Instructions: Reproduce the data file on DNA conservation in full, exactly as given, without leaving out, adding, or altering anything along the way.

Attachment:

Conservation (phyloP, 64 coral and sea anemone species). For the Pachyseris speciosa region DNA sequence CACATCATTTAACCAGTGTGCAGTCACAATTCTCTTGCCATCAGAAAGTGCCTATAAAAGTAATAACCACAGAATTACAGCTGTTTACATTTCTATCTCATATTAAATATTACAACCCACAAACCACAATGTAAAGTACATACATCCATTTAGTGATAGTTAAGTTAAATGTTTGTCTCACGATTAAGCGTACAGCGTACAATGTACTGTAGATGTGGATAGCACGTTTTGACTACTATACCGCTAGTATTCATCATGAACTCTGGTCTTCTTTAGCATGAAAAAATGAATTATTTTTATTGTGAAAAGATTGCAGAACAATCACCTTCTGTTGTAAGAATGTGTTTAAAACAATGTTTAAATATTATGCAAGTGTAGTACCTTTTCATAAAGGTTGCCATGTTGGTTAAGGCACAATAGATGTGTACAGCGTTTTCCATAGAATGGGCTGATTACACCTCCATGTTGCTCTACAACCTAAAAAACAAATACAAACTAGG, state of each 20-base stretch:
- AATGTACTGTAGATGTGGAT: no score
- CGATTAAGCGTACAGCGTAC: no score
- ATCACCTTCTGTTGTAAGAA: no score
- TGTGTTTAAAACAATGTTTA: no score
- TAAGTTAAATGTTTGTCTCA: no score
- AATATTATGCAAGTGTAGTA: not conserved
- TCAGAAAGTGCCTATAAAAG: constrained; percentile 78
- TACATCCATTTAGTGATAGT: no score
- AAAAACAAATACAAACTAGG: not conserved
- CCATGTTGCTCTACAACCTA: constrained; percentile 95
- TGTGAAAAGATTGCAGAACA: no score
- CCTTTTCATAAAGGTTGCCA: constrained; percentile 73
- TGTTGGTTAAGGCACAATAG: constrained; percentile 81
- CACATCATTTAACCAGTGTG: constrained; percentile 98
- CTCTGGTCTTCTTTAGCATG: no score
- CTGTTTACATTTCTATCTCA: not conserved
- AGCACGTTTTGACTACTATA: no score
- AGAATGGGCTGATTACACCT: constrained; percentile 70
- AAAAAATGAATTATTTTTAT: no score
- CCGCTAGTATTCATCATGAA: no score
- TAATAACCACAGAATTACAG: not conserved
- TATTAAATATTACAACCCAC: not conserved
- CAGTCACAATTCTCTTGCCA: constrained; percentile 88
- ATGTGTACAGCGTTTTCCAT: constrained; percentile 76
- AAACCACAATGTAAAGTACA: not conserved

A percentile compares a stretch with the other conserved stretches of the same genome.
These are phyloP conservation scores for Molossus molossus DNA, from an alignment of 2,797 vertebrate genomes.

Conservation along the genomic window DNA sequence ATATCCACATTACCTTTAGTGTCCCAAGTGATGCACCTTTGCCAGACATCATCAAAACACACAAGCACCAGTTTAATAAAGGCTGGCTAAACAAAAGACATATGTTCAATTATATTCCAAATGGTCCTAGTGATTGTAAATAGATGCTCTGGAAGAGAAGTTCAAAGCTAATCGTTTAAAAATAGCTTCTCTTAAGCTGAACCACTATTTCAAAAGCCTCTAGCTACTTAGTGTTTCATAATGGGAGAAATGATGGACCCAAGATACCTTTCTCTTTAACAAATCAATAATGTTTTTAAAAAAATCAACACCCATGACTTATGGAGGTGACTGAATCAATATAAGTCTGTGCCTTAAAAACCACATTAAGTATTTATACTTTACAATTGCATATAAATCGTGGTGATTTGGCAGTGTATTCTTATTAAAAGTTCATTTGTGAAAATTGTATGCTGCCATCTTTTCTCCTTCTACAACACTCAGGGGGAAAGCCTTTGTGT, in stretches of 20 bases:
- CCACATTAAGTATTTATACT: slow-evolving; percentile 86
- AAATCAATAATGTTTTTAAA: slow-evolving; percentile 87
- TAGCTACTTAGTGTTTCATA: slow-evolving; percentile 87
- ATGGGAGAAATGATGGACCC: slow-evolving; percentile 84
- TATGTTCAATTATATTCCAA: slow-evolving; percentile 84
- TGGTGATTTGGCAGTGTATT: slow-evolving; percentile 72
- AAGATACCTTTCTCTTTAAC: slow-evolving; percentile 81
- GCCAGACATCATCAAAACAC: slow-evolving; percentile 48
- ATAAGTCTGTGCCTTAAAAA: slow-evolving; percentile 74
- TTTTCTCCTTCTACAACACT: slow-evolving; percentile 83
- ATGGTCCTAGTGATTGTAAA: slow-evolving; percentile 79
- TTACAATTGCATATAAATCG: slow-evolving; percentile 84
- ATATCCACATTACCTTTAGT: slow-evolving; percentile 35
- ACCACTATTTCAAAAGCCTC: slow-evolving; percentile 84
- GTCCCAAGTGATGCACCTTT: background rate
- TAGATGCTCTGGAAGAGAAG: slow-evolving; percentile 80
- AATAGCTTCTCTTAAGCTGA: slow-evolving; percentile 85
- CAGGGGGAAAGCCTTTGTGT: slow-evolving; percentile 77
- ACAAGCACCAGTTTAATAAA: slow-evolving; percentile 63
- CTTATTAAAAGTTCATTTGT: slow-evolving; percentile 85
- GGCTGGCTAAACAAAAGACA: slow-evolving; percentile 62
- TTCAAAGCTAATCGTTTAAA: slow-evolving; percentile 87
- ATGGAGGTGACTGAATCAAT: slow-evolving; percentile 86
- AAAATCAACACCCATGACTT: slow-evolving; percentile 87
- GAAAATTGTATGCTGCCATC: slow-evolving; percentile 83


Conservation (phyloP, 64 coral and sea anemone species). For the Pachyseris speciosa region DNA sequence CACATCATTTAACCAGTGTGCAGTCACAATTCTCTTGCCATCAGAAAGTGCCTATAAAAGTAATAACCACAGAATTACAGCTGTTTACATTTCTATCTCATATTAAATATTACAACCCACAAACCACAATGTAAAGTACATACATCCATTTAGTGATAGTTAAGTTAAATGTTTGTCTCACGATTAAGCGTACAGCGTACAATGTACTGTAGATGTGGATAGCACGTTTTGACTACTATACCGCTAGTATTCATCATGAACTCTGGTCTTCTTTAGCATGAAAAAATGAATTATTTTTATTGTGAAAAGATTGCAGAACAATCACCTTCTGTTGTAAGAATGTGTTTAAAACAATGTTTAAATATTATGCAAGTGTAGTACCTTTTCATAAAGGTTGCCATGTTGGTTAAGGCACAATAGATGTGTACAGCGTTTTCCATAGAATGGGCTGATTACACCTCCATGTTGCTCTACAACCTAAAAAACAAATACAAACTAGG, state of each 20-base stretch:
- AATGTACTGTAGATGTGGAT: no score
- CGATTAAGCGTACAGCGTAC: no score
- ATCACCTTCTGTTGTAAGAA: no score
- TGTGTTTAAAACAATGTTTA: no score
- TAAGTTAAATGTTTGTCTCA: no score
- AATATTATGCAAGTGTAGTA: not conserved
- TCAGAAAGTGCCTATAAAAG: constrained; percentile 78
- TACATCCATTTAGTGATAGT: no score
- AAAAACAAATACAAACTAGG: not conserved
- CCATGTTGCTCTACAACCTA: constrained; percentile 95
- TGTGAAAAGATTGCAGAACA: no score
- CCTTTTCATAAAGGTTGCCA: constrained; percentile 73
- TGTTGGTTAAGGCACAATAG: constrained; percentile 81
- CACATCATTTAACCAGTGTG: constrained; percentile 98
- CTCTGGTCTTCTTTAGCATG: no score
- CTGTTTACATTTCTATCTCA: not conserved
- AGCACGTTTTGACTACTATA: no score
- AGAATGGGCTGATTACACCT: constrained; percentile 70
- AAAAAATGAATTATTTTTAT: no score
- CCGCTAGTATTCATCATGAA: no score
- TAATAACCACAGAATTACAG: not conserved
- TATTAAATATTACAACCCAC: not conserved
- CAGTCACAATTCTCTTGCCA: constrained; percentile 88
- ATGTGTACAGCGTTTTCCAT: constrained; percentile 76
- AAACCACAATGTAAAGTACA: not conserved

A percentile compares a stretch with the other conserved stretches of the same genome.
These are phyloP conservation scores for Molossus molossus DNA, from an alignment of 2,797 vertebrate genomes.

Conservation along the genomic window DNA sequence ATATCCACATTACCTTTAGTGTCCCAAGTGATGCACCTTTGCCAGACATCATCAAAACACACAAGCACCAGTTTAATAAAGGCTGGCTAAACAAAAGACATATGTTCAATTATATTCCAAATGGTCCTAGTGATTGTAAATAGATGCTCTGGAAGAGAAGTTCAAAGCTAATCGTTTAAAAATAGCTTCTCTTAAGCTGAACCACTATTTCAAAAGCCTCTAGCTACTTAGTGTTTCATAATGGGAGAAATGATGGACCCAAGATACCTTTCTCTTTAACAAATCAATAATGTTTTTAAAAAAATCAACACCCATGACTTATGGAGGTGACTGAATCAATATAAGTCTGTGCCTTAAAAACCACATTAAGTATTTATACTTTACAATTGCATATAAATCGTGGTGATTTGGCAGTGTATTCTTATTAAAAGTTCATTTGTGAAAATTGTATGCTGCCATCTTTTCTCCTTCTACAACACTCAGGGGGAAAGCCTTTGTGT, in stretches of 20 bases:
- CCACATTAAGTATTTATACT: slow-evolving; percentile 86
- AAATCAATAATGTTTTTAAA: slow-evolving; percentile 87
- TAGCTACTTAGTGTTTCATA: slow-evolving; percentile 87
- ATGGGAGAAATGATGGACCC: slow-evolving; percentile 84
- TATGTTCAATTATATTCCAA: slow-evolving; percentile 84
- TGGTGATTTGGCAGTGTATT: slow-evolving; percentile 72
- AAGATACCTTTCTCTTTAAC: slow-evolving; percentile 81
- GCCAGACATCATCAAAACAC: slow-evolving; percentile 48
- ATAAGTCTGTGCCTTAAAAA: slow-evolving; percentile 74
- TTTTCTCCTTCTACAACACT: slow-evolving; percentile 83
- ATGGTCCTAGTGATTGTAAA: slow-evolving; percentile 79
- TTACAATTGCATATAAATCG: slow-evolving; percentile 84
- ATATCCACATTACCTTTAGT: slow-evolving; percentile 35
- ACCACTATTTCAAAAGCCTC: slow-evolving; percentile 84
- GTCCCAAGTGATGCACCTTT: background rate
- TAGATGCTCTGGAAGAGAAG: slow-evolving; percentile 80
- AATAGCTTCTCTTAAGCTGA: slow-evolving; percentile 85
- CAGGGGGAAAGCCTTTGTGT: slow-evolving; percentile 77
- ACAAGCACCAGTTTAATAAA: slow-evolving; percentile 63
- CTTATTAAAAGTTCATTTGT: slow-evolving; percentile 85
- GGCTGGCTAAACAAAAGACA: slow-evolving; percentile 62
- TTCAAAGCTAATCGTTTAAA: slow-evolving; percentile 87
- ATGGAGGTGACTGAATCAAT: slow-evolving; percentile 86
- AAAATCAACACCCATGACTT: slow-evolving; percentile 87
- GAAAATTGTATGCTGCCATC: slow-evolving; percentile 83